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Will Euroscepticism prove an unbeatable advantage in the Conservative leadership race?

Conservative members who are eager for Brexit are still searching for a heavyweight champion - and they could yet inherit the earth.

Put your money on Liam Fox? The former Defence Secretary has been given a boost by the news that ConservativeHome’s rolling survey of party members preferences for the next Conservative leader. Jeremy Wilson at BusinessInsider and James Millar at the Sunday Post have both tipped Fox for the top job.

Are they right? The expectation among Conservative MPs is that there will be several candidates from the Tory right: Dominic Raab, Priti Patel and potentially Owen Paterson could all be candidates, while Boris Johnson, in the words of one: “rides both horses – is he the candidate of the left, of the right, or both?”

MPs will whittle down the field of candidates to a top two, who will then be voted on by the membership.  (As Graham Brady, chair of the 1922 Committee, notes in his interview with my colleague George Eaton, Conservative MPs could choose to offer a wider field if they so desired, but would be unlikely to surrender more power to party activists.)

The extreme likelihood is that that contest will be between two candidates: George Osborne and not-George Osborne.  “We know that the Chancellor has a bye to the final,” one minister observes, “But once you’re in the final – well, then it’s anyone’s game.”

Could “not-George Osborne” be Liam Fox? Well, the difficulty, as one MP observes, is we don’t really know what the Conservative leadership election is about:

“We don’t even know what the questions are to which the candidates will attempt to present themselves as the answer. Usually, that question would be: who can win us the election? But now that Labour have Corbyn, that question is taken care of.”

So what’s the question that MPs will be asking? We simply don’t know – and it may be that they come to a very different conclusion to their members, just as in 2001, when Ken Clarke won among MPs – before being defeated in a landslide by Conservative activists.

Much depends not only on the outcome of the European referendum, but also on its conduct. If the contest is particularly bruising, it may be that MPs are looking for a candidate who will “heal and settle”, in the words of one. That would disadvantage Fox, who will likely be a combative presence in the European referendum, and could benefit Boris Johnson, who, as one MP put it, “rides both horses” and will be less intimately linked with the referendum and its outcome than Osborne.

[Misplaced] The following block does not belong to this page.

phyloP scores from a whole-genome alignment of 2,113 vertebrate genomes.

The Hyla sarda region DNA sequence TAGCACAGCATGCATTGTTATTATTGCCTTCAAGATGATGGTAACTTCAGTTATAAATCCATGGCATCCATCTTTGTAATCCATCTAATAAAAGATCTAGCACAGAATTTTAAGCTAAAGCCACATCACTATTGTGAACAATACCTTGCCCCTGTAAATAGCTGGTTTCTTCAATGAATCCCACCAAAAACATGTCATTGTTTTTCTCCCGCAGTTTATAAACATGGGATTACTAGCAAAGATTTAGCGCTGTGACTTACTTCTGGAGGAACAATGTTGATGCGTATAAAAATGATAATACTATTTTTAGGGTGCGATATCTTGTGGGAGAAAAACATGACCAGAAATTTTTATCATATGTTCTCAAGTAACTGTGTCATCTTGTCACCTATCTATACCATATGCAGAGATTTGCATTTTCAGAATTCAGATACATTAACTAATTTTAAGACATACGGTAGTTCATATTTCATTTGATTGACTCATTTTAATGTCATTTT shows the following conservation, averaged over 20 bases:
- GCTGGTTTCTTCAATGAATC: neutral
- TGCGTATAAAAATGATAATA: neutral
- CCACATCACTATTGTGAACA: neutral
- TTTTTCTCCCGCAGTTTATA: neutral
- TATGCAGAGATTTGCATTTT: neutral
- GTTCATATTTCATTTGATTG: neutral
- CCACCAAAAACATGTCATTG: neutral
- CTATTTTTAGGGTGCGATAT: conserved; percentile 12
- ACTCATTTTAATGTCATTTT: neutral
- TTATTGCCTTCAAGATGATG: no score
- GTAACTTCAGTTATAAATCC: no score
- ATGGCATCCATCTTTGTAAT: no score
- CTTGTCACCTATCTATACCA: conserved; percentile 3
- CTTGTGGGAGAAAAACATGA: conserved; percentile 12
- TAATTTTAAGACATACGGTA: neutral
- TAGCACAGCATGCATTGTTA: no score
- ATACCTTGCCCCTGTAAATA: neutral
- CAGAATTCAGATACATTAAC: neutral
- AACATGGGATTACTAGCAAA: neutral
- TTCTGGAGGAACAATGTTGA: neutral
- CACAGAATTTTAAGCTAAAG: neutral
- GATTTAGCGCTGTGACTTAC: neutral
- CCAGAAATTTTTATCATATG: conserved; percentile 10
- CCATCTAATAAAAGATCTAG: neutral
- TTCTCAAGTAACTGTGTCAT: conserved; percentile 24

But equally, it could be that Euroscepticism proves to be a less powerful card than we currently expect. Ignoring the not inconsiderable organisational hurdles that have to be cleared to beat Theresa May, Boris Johnson, and potentially any or all of the “next generation” of Sajid Javid, Nicky Morgan or Stephen Crabb, we simply don’t know what the reaction of Conservative members to the In-Out referendum will be.

Firstly, there’s a non-trivial possibility that Leave could still win, despite its difficulties at centre-forward. The incentive to “reward” an Outer will be smaller. But if Britain votes to Remain – and if that vote is seen by Conservative members as the result of “dirty tricks” by the Conservative leadership – it could be that many members, far from sticking around for another three to four years to vote in the election, simply decide to leave. The last time that Cameron went against the dearest instincts of many of his party grassroots, the result was victory for the Prime Minister – and an activist base that, as the result of defections to Ukip and cancelled membership fees, is more socially liberal and more sympathetic to Cameron than it was before. Don’t forget that, for all the worry about “entryism” in the Labour leadership, it was “exitism” – of Labour members who supported David Miliband and liked the New Labour years  - that shifted that party towards Jeremy Corbyn.

It could be that if – as Brady predicts in this week’s New Statesman – the final two is an Inner and an Outer, the Eurosceptic candidate finds that the members who might have backed them are simply no longer around.

It comes back to the biggest known unknown in the race to succeed Cameron: Conservative members. For the first time in British political history, a Prime Minister will be chosen, not by MPs with an electoral mandate of their own or by voters at a general election but by an entirelyself-selecting group: party members. And we simply don't know enough about what they feel - yet. 

Stephen Bush is editor of the Staggers, the New Statesman’s political blog. He usually writes about politics.